Why are women still not believed in rape cases?
A year on from #Metoo, the new #Whyididn’treport movement proves we still have a long way to go, says Victoria Spratt
US Supreme Court nominee Brett Kavanaugh currently stands accused of sexual assault by not one, not two, not three, but four women. He denies all of the allegations. One of them – Professor Christine Blasey Ford – gave her testimony to a Senate panel. Last week she said the assault ‘drastically altered my life’.
Donald Trump has, of course, weighed in. ‘I have no doubt that, if the attack on Dr Ford was as bad as she says, charges would have been immediately filed with local Law Enforcement Authorities by either her or her loving parents,’ he tweeted.
In doing so, the President implicitly condoned all of the rape myths and misinformation that undermine women’s credibility. He confirmed what many people think privately – that women would report rape if it actually happened, if they were upset enough, if it mattered to them enough, if it had been bad enough.
It’s prompted women’s anger and outrage to fly around on the internet, razor-sharp and coming together through a hashtag: #Whyididn’treport. The tweets are upsetting to read, so many saying the same thing, over and over again: ‘I didn’t know if I would be believed’.
The statistics back us up: one in five women in England and Wales has experienced some form of sexual violence since the age of 16. The very word ‘rape’ conjures up film noir images of a stranger attacking a woman in a dark alleyway, but we know the majority of rapes are committed by someone familiar and, often, occur at home. In the UK, the perpetrator was a stranger in only 10% of rape and serious sexual assault cases. Yet the latest figures from the Crown Prosecution Service show that prosecutions for rape have dropped by 23% over the last year. The CPS took on fewer rape cases for the fourth year in a row, partly because fewer cases were referred by police.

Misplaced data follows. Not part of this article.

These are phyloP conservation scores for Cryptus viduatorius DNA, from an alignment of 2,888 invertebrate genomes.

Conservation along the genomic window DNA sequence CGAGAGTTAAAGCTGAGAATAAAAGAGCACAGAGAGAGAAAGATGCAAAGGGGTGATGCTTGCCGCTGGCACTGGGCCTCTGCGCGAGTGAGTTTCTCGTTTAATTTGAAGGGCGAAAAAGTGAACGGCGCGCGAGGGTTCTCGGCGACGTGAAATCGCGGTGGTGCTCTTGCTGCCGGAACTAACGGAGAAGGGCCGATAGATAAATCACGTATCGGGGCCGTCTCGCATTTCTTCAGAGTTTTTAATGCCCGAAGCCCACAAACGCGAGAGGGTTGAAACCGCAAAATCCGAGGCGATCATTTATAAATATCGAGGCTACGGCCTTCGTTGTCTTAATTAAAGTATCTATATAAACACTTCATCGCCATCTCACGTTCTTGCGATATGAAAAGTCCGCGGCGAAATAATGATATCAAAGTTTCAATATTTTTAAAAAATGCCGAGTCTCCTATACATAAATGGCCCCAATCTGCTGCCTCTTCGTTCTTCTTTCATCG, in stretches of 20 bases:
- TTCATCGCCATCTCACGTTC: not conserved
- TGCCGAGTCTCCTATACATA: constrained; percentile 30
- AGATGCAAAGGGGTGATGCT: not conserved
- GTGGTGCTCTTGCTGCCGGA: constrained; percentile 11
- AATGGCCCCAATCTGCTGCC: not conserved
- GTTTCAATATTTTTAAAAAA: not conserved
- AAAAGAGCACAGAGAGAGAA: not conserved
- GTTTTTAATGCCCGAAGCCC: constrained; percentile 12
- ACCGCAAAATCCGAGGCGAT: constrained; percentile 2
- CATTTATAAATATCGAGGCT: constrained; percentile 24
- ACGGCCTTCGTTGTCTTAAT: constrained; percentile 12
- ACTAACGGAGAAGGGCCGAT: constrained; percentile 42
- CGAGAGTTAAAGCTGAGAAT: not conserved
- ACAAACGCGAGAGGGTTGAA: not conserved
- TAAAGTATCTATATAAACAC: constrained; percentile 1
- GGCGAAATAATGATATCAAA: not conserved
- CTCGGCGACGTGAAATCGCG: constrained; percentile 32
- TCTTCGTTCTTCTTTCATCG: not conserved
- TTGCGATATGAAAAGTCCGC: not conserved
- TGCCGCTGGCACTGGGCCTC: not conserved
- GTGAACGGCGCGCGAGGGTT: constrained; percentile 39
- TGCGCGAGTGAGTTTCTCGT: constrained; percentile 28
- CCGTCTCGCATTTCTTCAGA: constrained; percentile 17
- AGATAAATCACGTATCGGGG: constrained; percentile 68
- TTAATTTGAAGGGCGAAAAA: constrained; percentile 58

Conversations about power and assault erupted with #Metoo. And now, they keep coming. Increasingly, we find we are not bound together by shame and silence but by the stories we have in common about the way we were mistreated. We are thinking back to our own experiences, the experiences of our friends – and wondering about the experiences of our mothers and grandmothers. We’re asking ourselves, what would I do if I was in Professor Ford’s position? If the man who assaulted me was about to become one of the most powerful people in my country?
We must keep them going because for every #Whyididn’treport story, there will be a woman who stays silent because she fears she might not be believed if she speaks out.